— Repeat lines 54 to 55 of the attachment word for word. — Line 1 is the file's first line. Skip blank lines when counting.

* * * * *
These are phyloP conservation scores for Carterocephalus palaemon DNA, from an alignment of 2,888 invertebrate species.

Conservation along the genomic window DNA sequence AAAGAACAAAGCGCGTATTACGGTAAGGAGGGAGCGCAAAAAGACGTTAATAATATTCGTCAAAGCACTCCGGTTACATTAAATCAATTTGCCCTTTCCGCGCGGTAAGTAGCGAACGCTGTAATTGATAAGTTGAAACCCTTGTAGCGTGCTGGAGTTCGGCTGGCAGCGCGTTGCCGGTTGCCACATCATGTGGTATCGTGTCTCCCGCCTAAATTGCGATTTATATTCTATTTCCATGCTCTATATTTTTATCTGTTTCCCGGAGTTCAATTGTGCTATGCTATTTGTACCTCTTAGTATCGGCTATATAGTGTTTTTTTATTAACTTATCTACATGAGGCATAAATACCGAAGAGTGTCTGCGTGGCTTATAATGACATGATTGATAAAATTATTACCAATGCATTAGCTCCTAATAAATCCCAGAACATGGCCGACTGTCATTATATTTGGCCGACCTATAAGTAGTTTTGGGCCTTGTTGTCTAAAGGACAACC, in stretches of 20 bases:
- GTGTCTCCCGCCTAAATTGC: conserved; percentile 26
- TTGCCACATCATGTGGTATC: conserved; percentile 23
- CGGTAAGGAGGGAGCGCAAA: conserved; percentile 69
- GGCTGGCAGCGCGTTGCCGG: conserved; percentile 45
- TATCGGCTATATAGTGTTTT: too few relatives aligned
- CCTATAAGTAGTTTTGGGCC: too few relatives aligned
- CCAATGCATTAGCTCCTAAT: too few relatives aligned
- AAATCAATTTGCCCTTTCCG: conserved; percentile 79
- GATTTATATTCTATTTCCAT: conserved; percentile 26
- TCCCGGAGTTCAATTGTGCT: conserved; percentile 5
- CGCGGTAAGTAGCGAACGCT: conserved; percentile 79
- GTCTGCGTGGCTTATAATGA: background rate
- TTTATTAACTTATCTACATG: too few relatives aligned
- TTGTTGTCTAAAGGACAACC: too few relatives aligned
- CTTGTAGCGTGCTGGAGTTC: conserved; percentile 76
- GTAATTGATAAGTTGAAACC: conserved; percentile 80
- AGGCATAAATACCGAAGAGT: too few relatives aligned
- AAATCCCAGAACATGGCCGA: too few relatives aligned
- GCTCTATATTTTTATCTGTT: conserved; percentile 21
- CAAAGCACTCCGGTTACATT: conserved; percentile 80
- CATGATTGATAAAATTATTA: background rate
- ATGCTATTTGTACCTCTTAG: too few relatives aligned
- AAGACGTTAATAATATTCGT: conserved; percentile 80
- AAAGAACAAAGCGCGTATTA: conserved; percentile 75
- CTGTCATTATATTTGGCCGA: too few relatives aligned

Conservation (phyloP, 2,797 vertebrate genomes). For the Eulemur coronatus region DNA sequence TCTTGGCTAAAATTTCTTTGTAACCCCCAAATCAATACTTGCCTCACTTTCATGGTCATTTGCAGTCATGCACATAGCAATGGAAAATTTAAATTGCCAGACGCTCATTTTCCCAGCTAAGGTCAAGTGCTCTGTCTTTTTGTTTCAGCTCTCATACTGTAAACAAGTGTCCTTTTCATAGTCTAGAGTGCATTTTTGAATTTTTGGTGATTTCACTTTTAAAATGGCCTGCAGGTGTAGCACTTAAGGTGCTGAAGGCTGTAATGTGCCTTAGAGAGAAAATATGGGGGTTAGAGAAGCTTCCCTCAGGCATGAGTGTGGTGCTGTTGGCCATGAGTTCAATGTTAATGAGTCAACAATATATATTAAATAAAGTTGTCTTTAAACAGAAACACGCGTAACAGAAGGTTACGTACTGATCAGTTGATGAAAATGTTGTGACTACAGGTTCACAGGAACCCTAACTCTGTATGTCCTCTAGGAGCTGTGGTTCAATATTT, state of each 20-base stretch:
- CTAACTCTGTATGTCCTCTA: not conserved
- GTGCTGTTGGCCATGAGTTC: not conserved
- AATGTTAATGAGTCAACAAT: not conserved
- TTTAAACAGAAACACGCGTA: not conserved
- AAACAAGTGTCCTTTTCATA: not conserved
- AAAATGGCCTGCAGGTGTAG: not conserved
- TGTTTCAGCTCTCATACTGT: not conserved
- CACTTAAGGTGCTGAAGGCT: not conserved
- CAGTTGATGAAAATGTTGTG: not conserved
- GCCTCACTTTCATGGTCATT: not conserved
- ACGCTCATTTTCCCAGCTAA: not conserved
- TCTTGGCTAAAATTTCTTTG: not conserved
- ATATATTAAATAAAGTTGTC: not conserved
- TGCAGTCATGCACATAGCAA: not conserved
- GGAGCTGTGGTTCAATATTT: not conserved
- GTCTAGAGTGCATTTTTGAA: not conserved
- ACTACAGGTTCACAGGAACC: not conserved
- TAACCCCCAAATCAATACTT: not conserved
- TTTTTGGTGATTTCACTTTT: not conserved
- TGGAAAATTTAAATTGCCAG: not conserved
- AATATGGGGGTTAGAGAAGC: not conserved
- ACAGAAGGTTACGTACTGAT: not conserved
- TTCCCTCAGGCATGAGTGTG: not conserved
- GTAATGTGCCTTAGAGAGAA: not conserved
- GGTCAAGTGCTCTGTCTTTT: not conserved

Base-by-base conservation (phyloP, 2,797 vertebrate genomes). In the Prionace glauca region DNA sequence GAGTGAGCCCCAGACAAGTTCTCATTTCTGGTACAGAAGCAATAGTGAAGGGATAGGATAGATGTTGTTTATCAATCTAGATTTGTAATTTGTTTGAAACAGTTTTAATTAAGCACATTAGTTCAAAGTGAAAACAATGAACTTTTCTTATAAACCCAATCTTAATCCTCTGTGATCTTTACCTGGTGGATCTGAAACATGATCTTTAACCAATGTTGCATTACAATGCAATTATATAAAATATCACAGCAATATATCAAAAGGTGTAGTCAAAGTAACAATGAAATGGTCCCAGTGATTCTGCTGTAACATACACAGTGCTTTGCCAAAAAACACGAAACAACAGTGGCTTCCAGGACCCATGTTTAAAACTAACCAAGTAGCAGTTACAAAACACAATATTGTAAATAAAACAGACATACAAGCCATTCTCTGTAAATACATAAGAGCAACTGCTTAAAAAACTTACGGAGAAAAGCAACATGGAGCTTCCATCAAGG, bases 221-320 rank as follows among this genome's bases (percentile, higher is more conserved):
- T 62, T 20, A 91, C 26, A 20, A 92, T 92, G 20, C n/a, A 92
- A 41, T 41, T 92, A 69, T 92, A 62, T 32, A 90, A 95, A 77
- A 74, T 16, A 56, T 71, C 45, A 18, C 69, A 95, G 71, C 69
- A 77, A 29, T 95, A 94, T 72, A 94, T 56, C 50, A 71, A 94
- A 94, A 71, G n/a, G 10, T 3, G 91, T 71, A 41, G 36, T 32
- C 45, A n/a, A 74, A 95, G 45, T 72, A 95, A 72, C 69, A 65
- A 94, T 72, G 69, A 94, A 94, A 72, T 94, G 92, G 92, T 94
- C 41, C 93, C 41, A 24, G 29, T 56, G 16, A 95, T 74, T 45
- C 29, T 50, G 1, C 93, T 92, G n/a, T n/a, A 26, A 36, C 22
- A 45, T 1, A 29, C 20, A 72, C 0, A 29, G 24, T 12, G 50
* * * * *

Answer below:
Base-by-base conservation (phyloP, 2,797 vertebrate genomes). In the Prionace glauca region DNA sequence GAGTGAGCCCCAGACAAGTTCTCATTTCTGGTACAGAAGCAATAGTGAAGGGATAGGATAGATGTTGTTTATCAATCTAGATTTGTAATTTGTTTGAAACAGTTTTAATTAAGCACATTAGTTCAAAGTGAAAACAATGAACTTTTCTTATAAACCCAATCTTAATCCTCTGTGATCTTTACCTGGTGGATCTGAAACATGATCTTTAACCAATGTTGCATTACAATGCAATTATATAAAATATCACAGCAATATATCAAAAGGTGTAGTCAAAGTAACAATGAAATGGTCCCAGTGATTCTGCTGTAACATACACAGTGCTTTGCCAAAAAACACGAAACAACAGTGGCTTCCAGGACCCATGTTTAAAACTAACCAAGTAGCAGTTACAAAACACAATATTGTAAATAAAACAGACATACAAGCCATTCTCTGTAAATACATAAGAGCAACTGCTTAAAAAACTTACGGAGAAAAGCAACATGGAGCTTCCATCAAGG, bases 221-320 rank as follows among this genome's bases (percentile, higher is more conserved):
- T 62, T 20, A 91, C 26, A 20, A 92, T 92, G 20, C n/a, A 92